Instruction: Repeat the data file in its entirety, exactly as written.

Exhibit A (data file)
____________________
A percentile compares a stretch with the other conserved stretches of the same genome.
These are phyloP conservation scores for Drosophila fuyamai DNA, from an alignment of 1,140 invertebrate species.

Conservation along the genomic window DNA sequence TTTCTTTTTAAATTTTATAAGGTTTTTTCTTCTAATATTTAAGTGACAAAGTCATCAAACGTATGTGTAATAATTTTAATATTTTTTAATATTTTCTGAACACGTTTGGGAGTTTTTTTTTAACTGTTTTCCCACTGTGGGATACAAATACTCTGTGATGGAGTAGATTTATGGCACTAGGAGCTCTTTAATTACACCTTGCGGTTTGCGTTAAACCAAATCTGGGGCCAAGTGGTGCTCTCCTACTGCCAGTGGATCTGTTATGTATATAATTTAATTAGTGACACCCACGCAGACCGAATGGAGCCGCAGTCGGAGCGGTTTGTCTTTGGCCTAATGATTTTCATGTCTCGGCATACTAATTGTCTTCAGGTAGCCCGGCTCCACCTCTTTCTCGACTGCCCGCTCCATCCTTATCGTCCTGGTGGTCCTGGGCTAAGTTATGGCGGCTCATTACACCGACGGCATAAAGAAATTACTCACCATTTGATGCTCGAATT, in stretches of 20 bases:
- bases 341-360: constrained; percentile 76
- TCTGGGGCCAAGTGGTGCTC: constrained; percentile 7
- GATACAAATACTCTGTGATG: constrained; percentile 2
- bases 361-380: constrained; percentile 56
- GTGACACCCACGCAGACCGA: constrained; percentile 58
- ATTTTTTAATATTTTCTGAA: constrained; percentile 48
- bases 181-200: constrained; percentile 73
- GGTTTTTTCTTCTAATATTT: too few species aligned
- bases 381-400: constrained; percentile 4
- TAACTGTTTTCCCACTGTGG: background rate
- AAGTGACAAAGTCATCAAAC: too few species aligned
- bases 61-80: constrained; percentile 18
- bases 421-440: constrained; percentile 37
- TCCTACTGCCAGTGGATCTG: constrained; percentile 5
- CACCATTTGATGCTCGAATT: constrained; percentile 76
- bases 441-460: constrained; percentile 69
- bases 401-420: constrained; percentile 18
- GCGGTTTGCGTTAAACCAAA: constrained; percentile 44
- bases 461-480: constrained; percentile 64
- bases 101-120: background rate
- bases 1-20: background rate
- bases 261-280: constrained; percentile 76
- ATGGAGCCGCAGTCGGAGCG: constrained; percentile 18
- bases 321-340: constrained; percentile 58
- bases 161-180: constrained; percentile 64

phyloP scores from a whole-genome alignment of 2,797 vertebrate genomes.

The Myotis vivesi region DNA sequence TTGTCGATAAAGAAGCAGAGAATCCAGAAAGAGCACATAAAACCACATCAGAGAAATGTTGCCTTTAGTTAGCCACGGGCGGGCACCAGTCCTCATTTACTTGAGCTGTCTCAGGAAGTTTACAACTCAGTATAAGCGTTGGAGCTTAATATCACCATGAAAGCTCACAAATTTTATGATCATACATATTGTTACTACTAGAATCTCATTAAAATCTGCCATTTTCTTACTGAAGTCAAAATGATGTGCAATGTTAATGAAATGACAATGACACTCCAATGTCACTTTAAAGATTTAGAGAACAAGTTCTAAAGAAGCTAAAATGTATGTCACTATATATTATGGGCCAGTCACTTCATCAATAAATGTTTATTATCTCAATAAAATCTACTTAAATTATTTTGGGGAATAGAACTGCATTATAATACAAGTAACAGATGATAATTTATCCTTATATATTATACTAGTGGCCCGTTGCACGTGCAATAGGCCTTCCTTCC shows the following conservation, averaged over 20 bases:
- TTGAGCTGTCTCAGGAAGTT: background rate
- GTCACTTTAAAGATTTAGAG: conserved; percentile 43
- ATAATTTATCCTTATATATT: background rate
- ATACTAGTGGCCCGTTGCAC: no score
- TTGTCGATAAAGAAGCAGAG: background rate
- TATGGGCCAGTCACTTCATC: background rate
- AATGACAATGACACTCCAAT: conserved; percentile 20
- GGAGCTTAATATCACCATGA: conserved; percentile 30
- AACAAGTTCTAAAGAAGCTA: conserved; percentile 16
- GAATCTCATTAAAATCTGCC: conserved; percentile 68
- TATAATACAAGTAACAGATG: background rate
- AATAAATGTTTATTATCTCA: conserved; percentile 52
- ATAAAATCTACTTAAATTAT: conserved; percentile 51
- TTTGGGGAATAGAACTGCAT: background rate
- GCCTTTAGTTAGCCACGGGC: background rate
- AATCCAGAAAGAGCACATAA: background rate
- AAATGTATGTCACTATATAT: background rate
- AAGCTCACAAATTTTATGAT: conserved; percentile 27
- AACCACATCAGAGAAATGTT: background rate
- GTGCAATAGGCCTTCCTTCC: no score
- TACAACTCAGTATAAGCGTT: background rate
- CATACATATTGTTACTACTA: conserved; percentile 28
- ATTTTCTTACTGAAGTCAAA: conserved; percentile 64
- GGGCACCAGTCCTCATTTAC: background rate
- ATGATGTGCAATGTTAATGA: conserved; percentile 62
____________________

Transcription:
A percentile compares a stretch with the other conserved stretches of the same genome.
These are phyloP conservation scores for Drosophila fuyamai DNA, from an alignment of 1,140 invertebrate species.

Conservation along the genomic window DNA sequence TTTCTTTTTAAATTTTATAAGGTTTTTTCTTCTAATATTTAAGTGACAAAGTCATCAAACGTATGTGTAATAATTTTAATATTTTTTAATATTTTCTGAACACGTTTGGGAGTTTTTTTTTAACTGTTTTCCCACTGTGGGATACAAATACTCTGTGATGGAGTAGATTTATGGCACTAGGAGCTCTTTAATTACACCTTGCGGTTTGCGTTAAACCAAATCTGGGGCCAAGTGGTGCTCTCCTACTGCCAGTGGATCTGTTATGTATATAATTTAATTAGTGACACCCACGCAGACCGAATGGAGCCGCAGTCGGAGCGGTTTGTCTTTGGCCTAATGATTTTCATGTCTCGGCATACTAATTGTCTTCAGGTAGCCCGGCTCCACCTCTTTCTCGACTGCCCGCTCCATCCTTATCGTCCTGGTGGTCCTGGGCTAAGTTATGGCGGCTCATTACACCGACGGCATAAAGAAATTACTCACCATTTGATGCTCGAATT, in stretches of 20 bases:
- bases 341-360: constrained; percentile 76
- TCTGGGGCCAAGTGGTGCTC: constrained; percentile 7
- GATACAAATACTCTGTGATG: constrained; percentile 2
- bases 361-380: constrained; percentile 56
- GTGACACCCACGCAGACCGA: constrained; percentile 58
- ATTTTTTAATATTTTCTGAA: constrained; percentile 48
- bases 181-200: constrained; percentile 73
- GGTTTTTTCTTCTAATATTT: too few species aligned
- bases 381-400: constrained; percentile 4
- TAACTGTTTTCCCACTGTGG: background rate
- AAGTGACAAAGTCATCAAAC: too few species aligned
- bases 61-80: constrained; percentile 18
- bases 421-440: constrained; percentile 37
- TCCTACTGCCAGTGGATCTG: constrained; percentile 5
- CACCATTTGATGCTCGAATT: constrained; percentile 76
- bases 441-460: constrained; percentile 69
- bases 401-420: constrained; percentile 18
- GCGGTTTGCGTTAAACCAAA: constrained; percentile 44
- bases 461-480: constrained; percentile 64
- bases 101-120: background rate
- bases 1-20: background rate
- bases 261-280: constrained; percentile 76
- ATGGAGCCGCAGTCGGAGCG: constrained; percentile 18
- bases 321-340: constrained; percentile 58
- bases 161-180: constrained; percentile 64

phyloP scores from a whole-genome alignment of 2,797 vertebrate genomes.

The Myotis vivesi region DNA sequence TTGTCGATAAAGAAGCAGAGAATCCAGAAAGAGCACATAAAACCACATCAGAGAAATGTTGCCTTTAGTTAGCCACGGGCGGGCACCAGTCCTCATTTACTTGAGCTGTCTCAGGAAGTTTACAACTCAGTATAAGCGTTGGAGCTTAATATCACCATGAAAGCTCACAAATTTTATGATCATACATATTGTTACTACTAGAATCTCATTAAAATCTGCCATTTTCTTACTGAAGTCAAAATGATGTGCAATGTTAATGAAATGACAATGACACTCCAATGTCACTTTAAAGATTTAGAGAACAAGTTCTAAAGAAGCTAAAATGTATGTCACTATATATTATGGGCCAGTCACTTCATCAATAAATGTTTATTATCTCAATAAAATCTACTTAAATTATTTTGGGGAATAGAACTGCATTATAATACAAGTAACAGATGATAATTTATCCTTATATATTATACTAGTGGCCCGTTGCACGTGCAATAGGCCTTCCTTCC shows the following conservation, averaged over 20 bases:
- TTGAGCTGTCTCAGGAAGTT: background rate
- GTCACTTTAAAGATTTAGAG: conserved; percentile 43
- ATAATTTATCCTTATATATT: background rate
- ATACTAGTGGCCCGTTGCAC: no score
- TTGTCGATAAAGAAGCAGAG: background rate
- TATGGGCCAGTCACTTCATC: background rate
- AATGACAATGACACTCCAAT: conserved; percentile 20
- GGAGCTTAATATCACCATGA: conserved; percentile 30
- AACAAGTTCTAAAGAAGCTA: conserved; percentile 16
- GAATCTCATTAAAATCTGCC: conserved; percentile 68
- TATAATACAAGTAACAGATG: background rate
- AATAAATGTTTATTATCTCA: conserved; percentile 52
- ATAAAATCTACTTAAATTAT: conserved; percentile 51
- TTTGGGGAATAGAACTGCAT: background rate
- GCCTTTAGTTAGCCACGGGC: background rate
- AATCCAGAAAGAGCACATAA: background rate
- AAATGTATGTCACTATATAT: background rate
- AAGCTCACAAATTTTATGAT: conserved; percentile 27
- AACCACATCAGAGAAATGTT: background rate
- GTGCAATAGGCCTTCCTTCC: no score
- TACAACTCAGTATAAGCGTT: background rate
- CATACATATTGTTACTACTA: conserved; percentile 28
- ATTTTCTTACTGAAGTCAAA: conserved; percentile 64
- GGGCACCAGTCCTCATTTAC: background rate
- ATGATGTGCAATGTTAATGA: conserved; percentile 62